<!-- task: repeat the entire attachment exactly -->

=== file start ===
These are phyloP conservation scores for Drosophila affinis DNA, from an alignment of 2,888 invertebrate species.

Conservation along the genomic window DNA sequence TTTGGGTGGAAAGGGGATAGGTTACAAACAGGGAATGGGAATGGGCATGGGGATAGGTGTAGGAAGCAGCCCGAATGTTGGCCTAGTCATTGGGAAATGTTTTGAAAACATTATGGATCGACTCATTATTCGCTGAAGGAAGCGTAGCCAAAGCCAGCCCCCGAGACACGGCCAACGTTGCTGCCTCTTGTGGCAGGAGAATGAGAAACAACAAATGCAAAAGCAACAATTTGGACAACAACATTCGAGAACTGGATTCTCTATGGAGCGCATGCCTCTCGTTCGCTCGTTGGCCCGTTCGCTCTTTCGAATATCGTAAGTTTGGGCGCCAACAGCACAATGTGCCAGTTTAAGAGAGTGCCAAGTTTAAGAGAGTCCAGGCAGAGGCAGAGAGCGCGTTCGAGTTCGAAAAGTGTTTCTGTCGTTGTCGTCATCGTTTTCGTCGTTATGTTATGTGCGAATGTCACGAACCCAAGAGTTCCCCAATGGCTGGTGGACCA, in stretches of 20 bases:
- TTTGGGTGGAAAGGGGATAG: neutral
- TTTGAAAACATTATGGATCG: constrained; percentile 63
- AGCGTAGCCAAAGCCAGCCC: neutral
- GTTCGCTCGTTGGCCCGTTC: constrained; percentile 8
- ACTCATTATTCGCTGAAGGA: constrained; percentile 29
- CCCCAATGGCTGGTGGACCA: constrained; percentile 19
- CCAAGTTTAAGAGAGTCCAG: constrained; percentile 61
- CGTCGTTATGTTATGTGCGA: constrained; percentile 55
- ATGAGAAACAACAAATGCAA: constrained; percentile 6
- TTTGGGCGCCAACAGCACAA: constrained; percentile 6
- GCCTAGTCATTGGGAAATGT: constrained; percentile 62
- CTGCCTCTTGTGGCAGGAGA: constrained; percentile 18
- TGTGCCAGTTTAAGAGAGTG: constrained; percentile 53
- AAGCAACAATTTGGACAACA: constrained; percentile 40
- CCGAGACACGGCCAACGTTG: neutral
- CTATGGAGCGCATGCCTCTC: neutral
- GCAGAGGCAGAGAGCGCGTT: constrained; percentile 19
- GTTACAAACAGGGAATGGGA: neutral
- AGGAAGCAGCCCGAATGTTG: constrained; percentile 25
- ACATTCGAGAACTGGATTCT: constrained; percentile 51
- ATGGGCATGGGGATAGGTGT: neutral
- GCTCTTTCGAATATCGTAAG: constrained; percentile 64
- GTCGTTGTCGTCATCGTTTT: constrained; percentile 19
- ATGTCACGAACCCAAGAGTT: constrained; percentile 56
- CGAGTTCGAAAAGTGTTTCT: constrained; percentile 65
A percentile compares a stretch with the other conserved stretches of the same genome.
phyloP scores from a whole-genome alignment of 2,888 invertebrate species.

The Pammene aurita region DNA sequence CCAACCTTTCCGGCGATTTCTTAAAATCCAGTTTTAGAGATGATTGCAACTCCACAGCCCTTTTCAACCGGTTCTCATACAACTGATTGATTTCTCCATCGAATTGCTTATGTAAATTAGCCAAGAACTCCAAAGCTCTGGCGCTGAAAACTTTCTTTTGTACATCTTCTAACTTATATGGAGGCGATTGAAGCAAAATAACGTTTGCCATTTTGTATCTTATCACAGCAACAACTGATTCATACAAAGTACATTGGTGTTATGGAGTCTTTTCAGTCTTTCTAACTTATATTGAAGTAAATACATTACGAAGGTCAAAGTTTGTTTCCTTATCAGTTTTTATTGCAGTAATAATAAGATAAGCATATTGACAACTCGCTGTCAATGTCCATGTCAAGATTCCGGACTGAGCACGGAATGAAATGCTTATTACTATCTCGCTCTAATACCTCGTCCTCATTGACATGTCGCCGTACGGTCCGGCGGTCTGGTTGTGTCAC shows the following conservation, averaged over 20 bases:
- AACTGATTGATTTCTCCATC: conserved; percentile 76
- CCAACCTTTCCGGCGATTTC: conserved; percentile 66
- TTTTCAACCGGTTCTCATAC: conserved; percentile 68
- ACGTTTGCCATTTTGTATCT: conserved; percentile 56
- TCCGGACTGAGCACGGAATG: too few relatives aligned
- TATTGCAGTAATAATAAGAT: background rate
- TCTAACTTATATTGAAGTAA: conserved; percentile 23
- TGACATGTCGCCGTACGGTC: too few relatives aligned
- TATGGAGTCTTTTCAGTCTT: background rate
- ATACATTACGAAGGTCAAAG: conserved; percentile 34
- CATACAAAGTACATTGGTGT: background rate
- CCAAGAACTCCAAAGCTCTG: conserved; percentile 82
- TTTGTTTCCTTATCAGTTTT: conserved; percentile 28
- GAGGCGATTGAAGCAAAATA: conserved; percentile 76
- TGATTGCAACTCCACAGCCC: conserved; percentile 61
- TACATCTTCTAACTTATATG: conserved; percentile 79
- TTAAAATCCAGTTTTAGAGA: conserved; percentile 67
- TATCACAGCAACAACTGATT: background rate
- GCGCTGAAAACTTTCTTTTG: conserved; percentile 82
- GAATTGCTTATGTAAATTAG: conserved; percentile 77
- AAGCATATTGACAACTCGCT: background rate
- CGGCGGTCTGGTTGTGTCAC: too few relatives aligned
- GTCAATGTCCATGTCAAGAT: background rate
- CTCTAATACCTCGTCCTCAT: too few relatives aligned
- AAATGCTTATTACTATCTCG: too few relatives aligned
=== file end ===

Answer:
These are phyloP conservation scores for Drosophila affinis DNA, from an alignment of 2,888 invertebrate species.

Conservation along the genomic window DNA sequence TTTGGGTGGAAAGGGGATAGGTTACAAACAGGGAATGGGAATGGGCATGGGGATAGGTGTAGGAAGCAGCCCGAATGTTGGCCTAGTCATTGGGAAATGTTTTGAAAACATTATGGATCGACTCATTATTCGCTGAAGGAAGCGTAGCCAAAGCCAGCCCCCGAGACACGGCCAACGTTGCTGCCTCTTGTGGCAGGAGAATGAGAAACAACAAATGCAAAAGCAACAATTTGGACAACAACATTCGAGAACTGGATTCTCTATGGAGCGCATGCCTCTCGTTCGCTCGTTGGCCCGTTCGCTCTTTCGAATATCGTAAGTTTGGGCGCCAACAGCACAATGTGCCAGTTTAAGAGAGTGCCAAGTTTAAGAGAGTCCAGGCAGAGGCAGAGAGCGCGTTCGAGTTCGAAAAGTGTTTCTGTCGTTGTCGTCATCGTTTTCGTCGTTATGTTATGTGCGAATGTCACGAACCCAAGAGTTCCCCAATGGCTGGTGGACCA, in stretches of 20 bases:
- TTTGGGTGGAAAGGGGATAG: neutral
- TTTGAAAACATTATGGATCG: constrained; percentile 63
- AGCGTAGCCAAAGCCAGCCC: neutral
- GTTCGCTCGTTGGCCCGTTC: constrained; percentile 8
- ACTCATTATTCGCTGAAGGA: constrained; percentile 29
- CCCCAATGGCTGGTGGACCA: constrained; percentile 19
- CCAAGTTTAAGAGAGTCCAG: constrained; percentile 61
- CGTCGTTATGTTATGTGCGA: constrained; percentile 55
- ATGAGAAACAACAAATGCAA: constrained; percentile 6
- TTTGGGCGCCAACAGCACAA: constrained; percentile 6
- GCCTAGTCATTGGGAAATGT: constrained; percentile 62
- CTGCCTCTTGTGGCAGGAGA: constrained; percentile 18
- TGTGCCAGTTTAAGAGAGTG: constrained; percentile 53
- AAGCAACAATTTGGACAACA: constrained; percentile 40
- CCGAGACACGGCCAACGTTG: neutral
- CTATGGAGCGCATGCCTCTC: neutral
- GCAGAGGCAGAGAGCGCGTT: constrained; percentile 19
- GTTACAAACAGGGAATGGGA: neutral
- AGGAAGCAGCCCGAATGTTG: constrained; percentile 25
- ACATTCGAGAACTGGATTCT: constrained; percentile 51
- ATGGGCATGGGGATAGGTGT: neutral
- GCTCTTTCGAATATCGTAAG: constrained; percentile 64
- GTCGTTGTCGTCATCGTTTT: constrained; percentile 19
- ATGTCACGAACCCAAGAGTT: constrained; percentile 56
- CGAGTTCGAAAAGTGTTTCT: constrained; percentile 65
A percentile compares a stretch with the other conserved stretches of the same genome.
phyloP scores from a whole-genome alignment of 2,888 invertebrate species.

The Pammene aurita region DNA sequence CCAACCTTTCCGGCGATTTCTTAAAATCCAGTTTTAGAGATGATTGCAACTCCACAGCCCTTTTCAACCGGTTCTCATACAACTGATTGATTTCTCCATCGAATTGCTTATGTAAATTAGCCAAGAACTCCAAAGCTCTGGCGCTGAAAACTTTCTTTTGTACATCTTCTAACTTATATGGAGGCGATTGAAGCAAAATAACGTTTGCCATTTTGTATCTTATCACAGCAACAACTGATTCATACAAAGTACATTGGTGTTATGGAGTCTTTTCAGTCTTTCTAACTTATATTGAAGTAAATACATTACGAAGGTCAAAGTTTGTTTCCTTATCAGTTTTTATTGCAGTAATAATAAGATAAGCATATTGACAACTCGCTGTCAATGTCCATGTCAAGATTCCGGACTGAGCACGGAATGAAATGCTTATTACTATCTCGCTCTAATACCTCGTCCTCATTGACATGTCGCCGTACGGTCCGGCGGTCTGGTTGTGTCAC shows the following conservation, averaged over 20 bases:
- AACTGATTGATTTCTCCATC: conserved; percentile 76
- CCAACCTTTCCGGCGATTTC: conserved; percentile 66
- TTTTCAACCGGTTCTCATAC: conserved; percentile 68
- ACGTTTGCCATTTTGTATCT: conserved; percentile 56
- TCCGGACTGAGCACGGAATG: too few relatives aligned
- TATTGCAGTAATAATAAGAT: background rate
- TCTAACTTATATTGAAGTAA: conserved; percentile 23
- TGACATGTCGCCGTACGGTC: too few relatives aligned
- TATGGAGTCTTTTCAGTCTT: background rate
- ATACATTACGAAGGTCAAAG: conserved; percentile 34
- CATACAAAGTACATTGGTGT: background rate
- CCAAGAACTCCAAAGCTCTG: conserved; percentile 82
- TTTGTTTCCTTATCAGTTTT: conserved; percentile 28
- GAGGCGATTGAAGCAAAATA: conserved; percentile 76
- TGATTGCAACTCCACAGCCC: conserved; percentile 61
- TACATCTTCTAACTTATATG: conserved; percentile 79
- TTAAAATCCAGTTTTAGAGA: conserved; percentile 67
- TATCACAGCAACAACTGATT: background rate
- GCGCTGAAAACTTTCTTTTG: conserved; percentile 82
- GAATTGCTTATGTAAATTAG: conserved; percentile 77
- AAGCATATTGACAACTCGCT: background rate
- CGGCGGTCTGGTTGTGTCAC: too few relatives aligned
- GTCAATGTCCATGTCAAGAT: background rate
- CTCTAATACCTCGTCCTCAT: too few relatives aligned
- AAATGCTTATTACTATCTCG: too few relatives aligned